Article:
The issue with Uplay is the same as the issue with EADLM...which evolved, eventually into Origin.
For those that remember, EA had a downloadable content service in place for a long stretch previous to Origin. But previous to Origin, EADLM was not an exclusive content store front, it was simply a way of delivering content to a user, regardless of how they had purchased it.
Origin grew out of EADLM, and became an exclusive store front where all games produced by EA eventually got stuck behind it and the only way to access those games is by using a different digital content delivery system than the one you may have all your games on already (In most cases for PC users, that would be Steam).
UPlay is already several steps ahead of where EADLM was, and while its not an exclusive content delivery system yet, youc can tell Ubisoft wants to go that direction because instead of simply accepting content authentication through Steam they want that next layer of authentication by requiring Steam to launch UPlay and then have your game content authenticate there.
So overall its a needless complication of systems which leads eventually to exclusively gating content based on forcing users to only use UPlay for certain titles. Its really where these "digital storefronts/content delivery services" want to go.
Eight years ago these very companies were pushing hard copy ownership and subsidized/co-opted Gamestop to attempt to market PC gaming into an early grave by making physical game stores arrange their stock display to seem as if PC games were irrelevant (PC games usually ended up stocked on one back shelf, usually sharing one side of a two sided shelf and the other side almost ALWAYS had console accessories on it, and that was the side facing the store entry, not the PC games) and console games were what everyone was buying. This was their gambit to control gaming, through console DRM and the highly fabricated illusion that PC gaming was a dead genre....and the people that were spearheading that charge? EA and Ubisoft...the usual suspects.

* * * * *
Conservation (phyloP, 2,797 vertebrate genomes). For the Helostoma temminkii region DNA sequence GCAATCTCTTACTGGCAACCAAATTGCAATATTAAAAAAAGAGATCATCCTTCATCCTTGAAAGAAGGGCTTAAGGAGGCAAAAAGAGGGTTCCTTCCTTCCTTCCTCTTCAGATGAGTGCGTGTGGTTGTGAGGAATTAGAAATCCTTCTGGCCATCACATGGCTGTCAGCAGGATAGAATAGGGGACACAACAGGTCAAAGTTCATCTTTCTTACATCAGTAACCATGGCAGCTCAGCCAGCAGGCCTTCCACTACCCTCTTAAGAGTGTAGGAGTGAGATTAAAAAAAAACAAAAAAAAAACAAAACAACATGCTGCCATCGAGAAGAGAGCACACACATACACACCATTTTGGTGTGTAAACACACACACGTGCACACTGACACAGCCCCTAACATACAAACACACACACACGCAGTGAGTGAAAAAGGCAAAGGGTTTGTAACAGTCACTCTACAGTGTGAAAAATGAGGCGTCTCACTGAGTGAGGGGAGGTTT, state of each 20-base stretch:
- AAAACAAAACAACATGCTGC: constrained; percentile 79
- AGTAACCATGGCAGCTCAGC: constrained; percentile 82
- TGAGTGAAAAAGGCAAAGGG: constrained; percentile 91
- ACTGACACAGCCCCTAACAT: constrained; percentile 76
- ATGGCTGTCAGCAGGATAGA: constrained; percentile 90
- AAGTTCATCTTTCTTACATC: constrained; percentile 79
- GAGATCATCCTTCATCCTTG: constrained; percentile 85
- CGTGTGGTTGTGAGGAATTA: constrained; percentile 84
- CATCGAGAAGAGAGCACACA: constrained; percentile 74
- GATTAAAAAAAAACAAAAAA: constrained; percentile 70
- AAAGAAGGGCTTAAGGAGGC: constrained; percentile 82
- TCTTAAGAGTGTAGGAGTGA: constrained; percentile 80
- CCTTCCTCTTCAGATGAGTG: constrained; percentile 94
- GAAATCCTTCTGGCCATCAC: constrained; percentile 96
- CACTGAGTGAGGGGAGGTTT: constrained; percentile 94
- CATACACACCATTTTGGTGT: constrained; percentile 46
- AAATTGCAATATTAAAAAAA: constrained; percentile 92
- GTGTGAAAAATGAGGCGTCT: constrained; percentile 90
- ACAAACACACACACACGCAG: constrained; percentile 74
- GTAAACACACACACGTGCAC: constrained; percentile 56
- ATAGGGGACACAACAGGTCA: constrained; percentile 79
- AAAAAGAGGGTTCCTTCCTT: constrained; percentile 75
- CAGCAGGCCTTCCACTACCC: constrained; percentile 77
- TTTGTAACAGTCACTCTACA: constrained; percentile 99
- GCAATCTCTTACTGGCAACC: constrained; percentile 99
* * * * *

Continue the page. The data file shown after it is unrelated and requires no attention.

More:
Once they lost that particular argument, largely because Valve and Steam proved them demonstrably wrong on all counts and PC gaming was actually surging, not slumping, they cut their losses at Game stores though they still lease huge swathes of shelf space in major game retailers to this day, but then focused their efforts on trying to control access to their titles through their own DRM systems....to combat piracy, or so the party line goes. But in all fairness these companies lose more money to internal overhead and production waste than they'll ever lose to piracy, piracy is a hugely convenient boogeyman that gives under-performing titles an excuse to pawn off to investment boards in regards to why the title possibly made less money than it could have made....and being able to control the point of access to that content, or the authentication of it, allows a company like Ubisoft or EA to reliably manufacture their own metrics to support their arguments.
Also, its just annoying that everyone needs their own CDAS solution these days. I mean, no one says that Steam and Only Steam may be our god of "Deliverance" (har har, smarmy pun)...but why does a company with a catalog of PC titles that is small enough to be counted on the fingers of one hand...for example, need its own CDAS solution? Simple facts are is it doesn't and just letting Steam do what Steam already does would be more than acceptable. I find it to be unnecessary waste of CPU cycles to have to run multiple content delivery/authentication systems, simply to appease some other billion dollar failures board of investors.
So its not that Steam was fantastic but at least it grew into what it is today by doing solid justice to the community it attempted to serve, the CDAS systems that have come up behind it are late to the party, and aren't just trying to sell you games, they're trying to control your access to games...and that is an extremely concerning point in the difference between Steam...and anything else.